Publication: Texas Gift Concert Association, 1875, Denison, Texas
In October 1874, notices began to appear in newspapers across the United States announcing a "Grand Gift Concert in aid of the Public Improvements in Denison, Texas." The organizers, who called themselves the Texas Gift Concert Association, claimed a concert would be held on December 31, 1874, at which time $250,000 in cash "gifts" would be distributed to lucky ticket holders. A one-dollar ticket purchase, they promised, might lead to a a return of $50,000! Names of prominent citizens of Denison were listed as references, and "good and responsible persons" were solicited to sell tickets for a "liberal commission." The appointed dated came and went with no concert and no drawing, purportedly because the Association said it had not yet sold all 500,000 tickets. But they promised the event was "now a fixed fact" and "a full drawing will take place positively on the day fixed," which was now March 31, 1875. After another postponement to May 31st, eventually some sort of concert and drawing were held, and the Association immediately went to work organizing a second event, this time to benefit the "Masonic & I.O.O.F. Temple" of Denison. The circular we are offering comes from the second round of ticket sales. Promising a drawing date of November 30, 1875, with "positively no postponement," and the lure of "A FORTUNE for ONE DOLLAR. The LAST CHANCE!," it seeks agents to sell tickets, for which they will receive a 25% commission. By this time, at least some people had become suspicious, and a Special Agent of the United States Post Office had been dispatched to investigate. On September 13, 1875, after speaking to dozens of witnesses, he reported that he had "confidently determined that the Texas Gift Association is false and fraudulent." Less than $1,800 had been received by the City of Denison, and the "drawing was a farce and fiction ...The facts are that only about $100,000 was ever received by [the Association] and the drawing was only a delusion and a blind. An examination of tickets sold showed that none were given out in consecutive numbers ... Even numbers were sold and odd numbers held by the managers. When the drawing was had tags were placed in the wheel representing unsold tickets and the prizes announced for them, which plan would enable the managers to manipulate the cash at their pleasure: to give out the prizes or withhold them at will. No names were called at the drawing, and when the list of those who had drawn prizes was published it was noticed that the numbers did not correspond with those published at the time of the drawing. Of course some money had to be given to ticket-holders to make a show. But the capital prize was awarded (70 per cent of $50,000) to a confederate of the managers, who, I am advised, received $500 for his services. In all, I believe, about three or four thousand dollars were disbursed to the public, leaving a very snug little sum to divide among the managers of this swindle." Although the Agent recommended that the Association be banned from using the mail, they continued to advertise heavily, and the cash kept flowing in. In 1880, the Postmaster General reported to Congress that it was "one of the most successful of all the swindles which the records of the department disclose." Aside from newspaper advertisements, printed materials relating to this rather audacious scheme are rare. Some light spotting to the document along with some faint fold lines, overall a very good copy.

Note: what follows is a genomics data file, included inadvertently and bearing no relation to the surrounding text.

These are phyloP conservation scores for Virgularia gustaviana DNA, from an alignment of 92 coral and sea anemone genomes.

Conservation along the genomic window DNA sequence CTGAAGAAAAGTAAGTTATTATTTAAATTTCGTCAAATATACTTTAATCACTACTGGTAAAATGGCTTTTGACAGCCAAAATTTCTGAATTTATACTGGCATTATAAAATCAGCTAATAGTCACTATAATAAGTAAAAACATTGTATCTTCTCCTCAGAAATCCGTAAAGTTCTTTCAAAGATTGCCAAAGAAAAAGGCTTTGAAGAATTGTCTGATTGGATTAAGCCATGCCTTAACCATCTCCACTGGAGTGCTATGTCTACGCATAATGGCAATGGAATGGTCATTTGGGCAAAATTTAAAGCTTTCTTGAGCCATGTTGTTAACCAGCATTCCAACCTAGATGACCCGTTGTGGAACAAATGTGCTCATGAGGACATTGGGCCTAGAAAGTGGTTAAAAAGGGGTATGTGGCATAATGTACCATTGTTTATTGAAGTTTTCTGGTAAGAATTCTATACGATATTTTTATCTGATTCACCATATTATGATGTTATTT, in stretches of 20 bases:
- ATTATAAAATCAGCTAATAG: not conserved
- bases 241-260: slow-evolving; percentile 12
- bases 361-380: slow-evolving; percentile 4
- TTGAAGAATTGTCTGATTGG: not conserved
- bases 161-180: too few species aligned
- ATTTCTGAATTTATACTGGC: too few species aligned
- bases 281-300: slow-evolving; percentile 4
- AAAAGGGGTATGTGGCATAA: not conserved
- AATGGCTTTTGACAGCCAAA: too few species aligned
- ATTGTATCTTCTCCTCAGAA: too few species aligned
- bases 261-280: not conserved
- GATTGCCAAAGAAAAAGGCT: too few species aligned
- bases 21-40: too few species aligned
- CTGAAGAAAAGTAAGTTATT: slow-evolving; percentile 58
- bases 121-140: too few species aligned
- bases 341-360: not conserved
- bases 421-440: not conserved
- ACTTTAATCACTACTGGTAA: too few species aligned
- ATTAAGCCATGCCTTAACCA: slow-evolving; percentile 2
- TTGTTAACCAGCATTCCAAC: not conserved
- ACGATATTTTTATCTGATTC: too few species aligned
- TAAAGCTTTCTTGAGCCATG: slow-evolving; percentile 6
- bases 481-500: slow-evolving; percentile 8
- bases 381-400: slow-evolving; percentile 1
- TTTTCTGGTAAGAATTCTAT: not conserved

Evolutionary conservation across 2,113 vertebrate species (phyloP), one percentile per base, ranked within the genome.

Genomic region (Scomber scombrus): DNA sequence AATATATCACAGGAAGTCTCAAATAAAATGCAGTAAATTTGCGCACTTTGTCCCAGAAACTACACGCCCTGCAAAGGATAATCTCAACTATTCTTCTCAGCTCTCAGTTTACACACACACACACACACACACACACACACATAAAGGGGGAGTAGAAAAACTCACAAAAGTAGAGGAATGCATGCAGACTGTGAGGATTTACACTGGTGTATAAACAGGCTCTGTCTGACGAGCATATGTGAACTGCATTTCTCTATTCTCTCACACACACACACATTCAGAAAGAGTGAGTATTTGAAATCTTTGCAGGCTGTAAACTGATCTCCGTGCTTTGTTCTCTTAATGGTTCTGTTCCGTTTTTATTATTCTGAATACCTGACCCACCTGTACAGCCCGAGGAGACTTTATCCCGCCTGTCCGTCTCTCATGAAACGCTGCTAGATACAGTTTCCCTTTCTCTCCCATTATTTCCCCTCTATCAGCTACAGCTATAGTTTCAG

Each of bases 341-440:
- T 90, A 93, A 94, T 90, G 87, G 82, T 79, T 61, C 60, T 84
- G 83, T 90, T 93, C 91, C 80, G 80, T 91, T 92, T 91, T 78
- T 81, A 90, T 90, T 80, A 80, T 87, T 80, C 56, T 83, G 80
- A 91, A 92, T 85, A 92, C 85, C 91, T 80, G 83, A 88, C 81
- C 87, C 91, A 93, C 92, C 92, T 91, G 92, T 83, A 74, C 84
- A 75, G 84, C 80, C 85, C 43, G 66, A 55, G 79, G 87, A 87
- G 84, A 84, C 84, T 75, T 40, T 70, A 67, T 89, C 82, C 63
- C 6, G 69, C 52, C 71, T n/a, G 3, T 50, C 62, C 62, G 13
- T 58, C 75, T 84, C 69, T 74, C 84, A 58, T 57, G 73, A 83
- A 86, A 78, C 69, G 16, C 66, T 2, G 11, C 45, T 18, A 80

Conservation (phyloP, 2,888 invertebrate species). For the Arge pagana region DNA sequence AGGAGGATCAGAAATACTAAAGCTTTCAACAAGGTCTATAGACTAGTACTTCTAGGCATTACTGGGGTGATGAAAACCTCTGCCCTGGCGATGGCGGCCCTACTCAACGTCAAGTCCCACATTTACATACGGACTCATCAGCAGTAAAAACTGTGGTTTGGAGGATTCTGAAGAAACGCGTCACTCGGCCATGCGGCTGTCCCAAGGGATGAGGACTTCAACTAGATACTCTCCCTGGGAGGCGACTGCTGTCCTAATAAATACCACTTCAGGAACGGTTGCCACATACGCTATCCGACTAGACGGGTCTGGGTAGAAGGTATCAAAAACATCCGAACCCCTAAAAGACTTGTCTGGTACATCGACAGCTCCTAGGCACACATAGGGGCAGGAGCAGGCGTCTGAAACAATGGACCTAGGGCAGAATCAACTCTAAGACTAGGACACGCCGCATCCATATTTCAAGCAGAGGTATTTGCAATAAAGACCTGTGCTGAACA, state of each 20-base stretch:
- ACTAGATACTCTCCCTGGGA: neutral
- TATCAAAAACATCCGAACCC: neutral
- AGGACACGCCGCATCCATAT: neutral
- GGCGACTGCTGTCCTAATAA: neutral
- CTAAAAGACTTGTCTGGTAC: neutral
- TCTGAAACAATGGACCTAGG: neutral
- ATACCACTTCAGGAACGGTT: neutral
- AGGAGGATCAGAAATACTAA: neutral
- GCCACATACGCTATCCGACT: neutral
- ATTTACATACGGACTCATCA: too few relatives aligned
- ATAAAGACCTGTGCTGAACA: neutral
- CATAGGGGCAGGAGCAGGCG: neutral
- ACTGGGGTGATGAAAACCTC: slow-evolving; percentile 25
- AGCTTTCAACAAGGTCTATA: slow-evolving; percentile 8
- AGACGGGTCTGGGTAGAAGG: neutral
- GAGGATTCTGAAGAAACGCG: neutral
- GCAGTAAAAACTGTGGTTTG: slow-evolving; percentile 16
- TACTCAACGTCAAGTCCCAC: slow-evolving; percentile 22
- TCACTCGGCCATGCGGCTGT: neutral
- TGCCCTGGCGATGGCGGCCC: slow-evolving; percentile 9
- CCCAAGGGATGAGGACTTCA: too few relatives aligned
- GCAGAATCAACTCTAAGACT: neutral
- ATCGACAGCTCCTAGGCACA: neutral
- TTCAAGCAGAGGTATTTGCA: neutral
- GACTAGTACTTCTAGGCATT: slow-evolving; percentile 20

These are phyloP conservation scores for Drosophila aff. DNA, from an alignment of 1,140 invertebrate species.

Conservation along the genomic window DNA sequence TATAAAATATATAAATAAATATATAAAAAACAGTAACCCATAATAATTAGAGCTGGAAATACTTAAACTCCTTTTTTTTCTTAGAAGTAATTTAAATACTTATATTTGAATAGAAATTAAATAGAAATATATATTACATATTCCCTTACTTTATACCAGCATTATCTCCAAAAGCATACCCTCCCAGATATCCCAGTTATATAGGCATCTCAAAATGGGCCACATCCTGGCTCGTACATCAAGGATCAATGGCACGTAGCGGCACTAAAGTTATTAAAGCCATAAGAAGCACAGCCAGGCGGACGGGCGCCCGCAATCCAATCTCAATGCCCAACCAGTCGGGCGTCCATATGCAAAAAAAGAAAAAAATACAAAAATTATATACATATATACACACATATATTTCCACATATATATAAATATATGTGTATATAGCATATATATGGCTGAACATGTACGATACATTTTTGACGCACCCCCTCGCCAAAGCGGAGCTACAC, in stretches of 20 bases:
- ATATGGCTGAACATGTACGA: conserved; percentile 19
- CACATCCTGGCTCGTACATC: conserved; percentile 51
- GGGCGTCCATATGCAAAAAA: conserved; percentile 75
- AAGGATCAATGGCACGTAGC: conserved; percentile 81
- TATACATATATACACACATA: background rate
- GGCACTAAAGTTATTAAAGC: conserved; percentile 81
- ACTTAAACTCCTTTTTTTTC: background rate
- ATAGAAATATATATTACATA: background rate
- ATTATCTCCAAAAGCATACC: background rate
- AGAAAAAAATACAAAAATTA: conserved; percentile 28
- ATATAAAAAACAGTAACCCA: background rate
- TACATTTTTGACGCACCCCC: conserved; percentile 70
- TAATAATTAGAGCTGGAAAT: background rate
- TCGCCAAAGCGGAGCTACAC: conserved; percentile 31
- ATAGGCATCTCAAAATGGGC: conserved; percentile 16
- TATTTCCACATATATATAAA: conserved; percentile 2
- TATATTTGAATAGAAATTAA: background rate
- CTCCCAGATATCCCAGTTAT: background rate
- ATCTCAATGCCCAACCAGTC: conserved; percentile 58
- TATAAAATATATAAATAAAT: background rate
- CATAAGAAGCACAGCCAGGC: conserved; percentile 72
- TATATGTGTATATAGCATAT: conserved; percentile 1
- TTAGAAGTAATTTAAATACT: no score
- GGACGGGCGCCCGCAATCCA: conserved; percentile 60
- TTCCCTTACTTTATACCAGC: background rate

Inventory Number: 48712